Elections are next week, here at least, and it’s impossible to miss it.
Signs have appeared in yards as suddenly and ubiquitously as the leaves in the grass. Candidates for judge and DA sponsor the radio’s football game coverage. I found a note card on my front door yesterday, that read “sorry I missed you” from a clerk-of-courts candidate.
Every day we run compare-and-contrast stories of a different race: judge, DA, township supervisor, borough council.
Our editorial pages are overflowing.
I dread this time of year. Of all the stories I cover, these are the worst. We cover conventions that are rallies and have no news value and I wince when I quote vitriol. The letters to the editor are impassioned, emotional, and often ungrounded. The candidates’ forum is mercifully short, though crowded, and it’s hard to write a story when the topics jump from drugs to past experience to plea bargains.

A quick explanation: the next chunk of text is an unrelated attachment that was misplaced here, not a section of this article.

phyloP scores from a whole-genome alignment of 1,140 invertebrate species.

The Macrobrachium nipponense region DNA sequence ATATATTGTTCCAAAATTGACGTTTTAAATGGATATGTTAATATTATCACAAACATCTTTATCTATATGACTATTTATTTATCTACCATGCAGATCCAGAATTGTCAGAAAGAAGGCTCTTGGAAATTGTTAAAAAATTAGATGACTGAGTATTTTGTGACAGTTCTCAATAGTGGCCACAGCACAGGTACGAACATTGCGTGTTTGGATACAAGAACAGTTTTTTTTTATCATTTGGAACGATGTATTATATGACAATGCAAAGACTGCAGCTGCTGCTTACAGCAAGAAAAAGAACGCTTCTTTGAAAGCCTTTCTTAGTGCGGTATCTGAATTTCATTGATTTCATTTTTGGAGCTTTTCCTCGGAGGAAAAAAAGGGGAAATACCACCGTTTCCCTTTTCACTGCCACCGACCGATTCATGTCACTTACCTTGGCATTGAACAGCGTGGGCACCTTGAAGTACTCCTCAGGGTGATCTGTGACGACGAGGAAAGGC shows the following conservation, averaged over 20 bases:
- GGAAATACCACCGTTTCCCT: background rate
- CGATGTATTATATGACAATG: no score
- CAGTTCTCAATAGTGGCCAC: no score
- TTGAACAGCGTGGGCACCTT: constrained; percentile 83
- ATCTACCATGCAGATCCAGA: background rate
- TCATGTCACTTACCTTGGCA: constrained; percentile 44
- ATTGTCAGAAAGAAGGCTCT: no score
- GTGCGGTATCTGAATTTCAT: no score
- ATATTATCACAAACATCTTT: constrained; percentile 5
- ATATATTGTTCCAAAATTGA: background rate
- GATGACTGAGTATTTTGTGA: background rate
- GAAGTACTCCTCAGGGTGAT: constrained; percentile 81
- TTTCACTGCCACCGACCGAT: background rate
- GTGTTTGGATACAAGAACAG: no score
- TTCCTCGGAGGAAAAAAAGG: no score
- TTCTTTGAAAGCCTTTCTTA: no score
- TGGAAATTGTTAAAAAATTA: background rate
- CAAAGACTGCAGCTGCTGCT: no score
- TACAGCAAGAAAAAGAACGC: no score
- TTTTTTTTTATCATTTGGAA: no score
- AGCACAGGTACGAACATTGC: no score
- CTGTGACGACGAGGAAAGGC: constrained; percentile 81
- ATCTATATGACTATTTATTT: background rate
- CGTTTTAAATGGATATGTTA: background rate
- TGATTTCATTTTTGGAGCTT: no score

My story runs long.
A county official calls or schedules a non-political event and I read between the lines; just another part of the campaign, I think on more cynical days.
Come elections, all days are cynical days.
I dislike covering elections, and politics, and yet I flip open my paper today and it’s chock-full of political ads, one stacked on another. And these are good, a jolt for our revenue stream.
Tuesday it will be over, and Wednesday morning will be a disastrous time crunch as we call the winners and losers and someone will be up all night, watching those votes come in.
Then the signs will come down and the rain will flatten the leaves into the grass and it will be quiet again, for a season.